Visualising Influence

2020-10-09

Globsec, in partnership with Political Capital and the Prague Security Studies Institute, conducted research on disinformation networks on Slovak, Hungarian and Czech Facebook. To achieve this, the partners used maps created by Graphika, which helps visualize the connections between individual Facebook pages based on . The key findings of the project are:

  • The Slovak network is occupied by a  wide spectrum of the Slovak political scene represented by the former SMER-SD ruling party, the Slovak National Party and the far-right Kotleba ĽSNS party. The central location of these pages indicates that their content plays an important role in the Slovak Facebook public sphere. It is important to note that data collection for this map was conducted between March and April 2020, shortly after the new government came to power in the country. This may explain the less prominent appearance of parties that make up the current government coalition.

Map of Slovak Facebook

  • The Czech Facebook sphere is centred around mainstream media outlets, which are themselves closely linked to NGOs focused on education and social activities, indicating relatively frequent levels of interaction between these groups. Czech political parties, however, are relatively distant from the centre of the map, suggesting they do not play a  dominant role in influencing the public discourse on Facebook in the country. The political parties are, moreover, diffused across the map from one another, signifying a degree of political polarisation and weak bonds between parties and society. Pro-Russian Facebook sites, closely linked with conspiracy pages, are on the periphery of the Czech map, implying a confined reach to and interactions with other groups in the overarching societal network. Their messages resonate primarily among specific subsets of the population including, among others, exponents of Pan-Slavic ideas, paganistic groups and left-wing radicals. For this reason, it is important to especially scrutinize actors who may bring anti-system narratives from the margins into the mainstream.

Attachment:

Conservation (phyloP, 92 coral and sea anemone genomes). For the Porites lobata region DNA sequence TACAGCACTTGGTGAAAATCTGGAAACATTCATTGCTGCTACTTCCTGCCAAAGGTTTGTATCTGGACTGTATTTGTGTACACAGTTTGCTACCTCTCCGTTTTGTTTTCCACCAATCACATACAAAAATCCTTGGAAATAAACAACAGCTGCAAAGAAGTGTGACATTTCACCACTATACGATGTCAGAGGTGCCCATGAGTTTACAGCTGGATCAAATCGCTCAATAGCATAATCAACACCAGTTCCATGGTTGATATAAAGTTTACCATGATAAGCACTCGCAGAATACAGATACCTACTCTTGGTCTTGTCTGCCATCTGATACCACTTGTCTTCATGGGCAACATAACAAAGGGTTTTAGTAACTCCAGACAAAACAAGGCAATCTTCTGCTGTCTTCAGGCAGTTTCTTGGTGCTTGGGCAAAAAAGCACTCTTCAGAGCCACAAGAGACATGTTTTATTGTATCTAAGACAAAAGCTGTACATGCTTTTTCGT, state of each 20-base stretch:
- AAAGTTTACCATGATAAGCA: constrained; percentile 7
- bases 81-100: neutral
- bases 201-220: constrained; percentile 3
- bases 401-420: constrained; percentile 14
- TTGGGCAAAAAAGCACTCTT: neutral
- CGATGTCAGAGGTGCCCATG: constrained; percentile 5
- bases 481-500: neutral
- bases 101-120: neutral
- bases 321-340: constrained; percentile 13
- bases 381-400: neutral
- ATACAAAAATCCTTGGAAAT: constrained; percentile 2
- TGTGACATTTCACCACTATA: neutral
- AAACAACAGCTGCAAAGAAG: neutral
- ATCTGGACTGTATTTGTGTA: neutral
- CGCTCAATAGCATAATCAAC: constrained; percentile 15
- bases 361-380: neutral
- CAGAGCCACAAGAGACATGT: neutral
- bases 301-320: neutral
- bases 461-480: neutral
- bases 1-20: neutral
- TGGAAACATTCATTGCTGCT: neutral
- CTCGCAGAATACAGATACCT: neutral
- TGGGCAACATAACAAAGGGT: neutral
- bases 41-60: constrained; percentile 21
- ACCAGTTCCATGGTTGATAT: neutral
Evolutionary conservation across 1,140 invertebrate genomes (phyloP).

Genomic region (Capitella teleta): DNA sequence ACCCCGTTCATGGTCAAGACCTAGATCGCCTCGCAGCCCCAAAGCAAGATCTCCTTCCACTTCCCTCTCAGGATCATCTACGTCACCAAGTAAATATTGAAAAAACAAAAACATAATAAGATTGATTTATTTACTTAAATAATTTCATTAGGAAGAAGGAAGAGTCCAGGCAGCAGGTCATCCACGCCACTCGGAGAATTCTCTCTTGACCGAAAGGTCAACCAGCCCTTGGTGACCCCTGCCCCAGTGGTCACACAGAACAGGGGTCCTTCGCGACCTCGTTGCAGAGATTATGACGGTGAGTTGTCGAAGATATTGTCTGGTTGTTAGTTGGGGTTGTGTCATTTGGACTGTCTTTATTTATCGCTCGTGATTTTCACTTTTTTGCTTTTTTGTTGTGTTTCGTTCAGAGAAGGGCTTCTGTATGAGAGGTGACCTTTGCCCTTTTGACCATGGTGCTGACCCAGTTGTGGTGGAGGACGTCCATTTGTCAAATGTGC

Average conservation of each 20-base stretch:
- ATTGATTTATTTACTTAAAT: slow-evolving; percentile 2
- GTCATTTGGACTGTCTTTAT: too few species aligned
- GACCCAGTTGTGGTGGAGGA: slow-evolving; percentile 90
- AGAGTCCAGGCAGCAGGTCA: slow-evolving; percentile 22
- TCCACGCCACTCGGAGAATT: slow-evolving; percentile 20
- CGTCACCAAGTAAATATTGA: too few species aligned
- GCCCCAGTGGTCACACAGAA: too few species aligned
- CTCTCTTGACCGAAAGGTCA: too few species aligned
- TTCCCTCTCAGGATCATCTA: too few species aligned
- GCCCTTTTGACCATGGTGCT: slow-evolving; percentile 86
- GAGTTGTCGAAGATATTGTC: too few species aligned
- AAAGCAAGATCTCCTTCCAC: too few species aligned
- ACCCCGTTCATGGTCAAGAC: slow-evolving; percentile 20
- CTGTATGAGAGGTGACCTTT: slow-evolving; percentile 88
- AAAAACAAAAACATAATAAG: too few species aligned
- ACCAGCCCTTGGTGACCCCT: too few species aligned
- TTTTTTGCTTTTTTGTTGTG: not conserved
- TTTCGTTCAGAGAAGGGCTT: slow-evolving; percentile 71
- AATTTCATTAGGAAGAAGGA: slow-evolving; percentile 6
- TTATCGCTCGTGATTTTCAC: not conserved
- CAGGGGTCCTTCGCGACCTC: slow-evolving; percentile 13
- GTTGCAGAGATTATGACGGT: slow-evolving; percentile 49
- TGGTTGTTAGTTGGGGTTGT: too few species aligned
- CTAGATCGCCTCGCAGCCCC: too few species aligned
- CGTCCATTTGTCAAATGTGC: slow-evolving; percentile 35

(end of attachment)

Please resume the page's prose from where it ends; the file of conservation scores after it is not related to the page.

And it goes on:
Map of Czech Facebook

  • Pertinently, there is notable overlap between the Slovak Politics category, at the centre, and Slovak and Czech disinformation sites, demonstrating mutual interactions (likes and follows) between the communities and confirming the widely held presumption that once fringe narratives are now managing to seep into the mainstream political discourse in Slovakia. Resembling a  wave, Kremlin disinformation and propaganda meanders from high-density official Kremlin Facebook pages (which themselves exhibit significant overlap with pro-Kremlin militaristic communities) to anti-Ukrainian and pro-Kremlin communities. These latter sites are, in turn, in close proximity to Slovak and Czech disinformation outlets at the core of the Slovak Facebook map.
  • The Hungarian Facebook public sphere is more decidedly segregated compared to those in Slovakia and the Czech Republic, with pages organised into relatively distinct groups. This fact underscores the vast ideological divisions apparent within Hungarian society. There are indeed sparse connections between pro-government pages, on the one side, and groups encompassing independent media, NGOs, and opposition actors, on the other. Pro-Russian and anti-West disinformation sites, some of which are connected to official Russian media outlets, are on the extreme fringe of the map in Hungary. A  central issue in terms of pro-Russian influence in Hungary concerns progovernment groups of pages that routinely publish content that conform to pro-Kremlin narratives and provide favourable coverage on Russia, China and other authoritarian regimes. As the map illustrates, pro-government pages, represented in brown, are dispersed across the map and interact with other groups as well.

Map of Hungarian Facebook

Please find the full study here.

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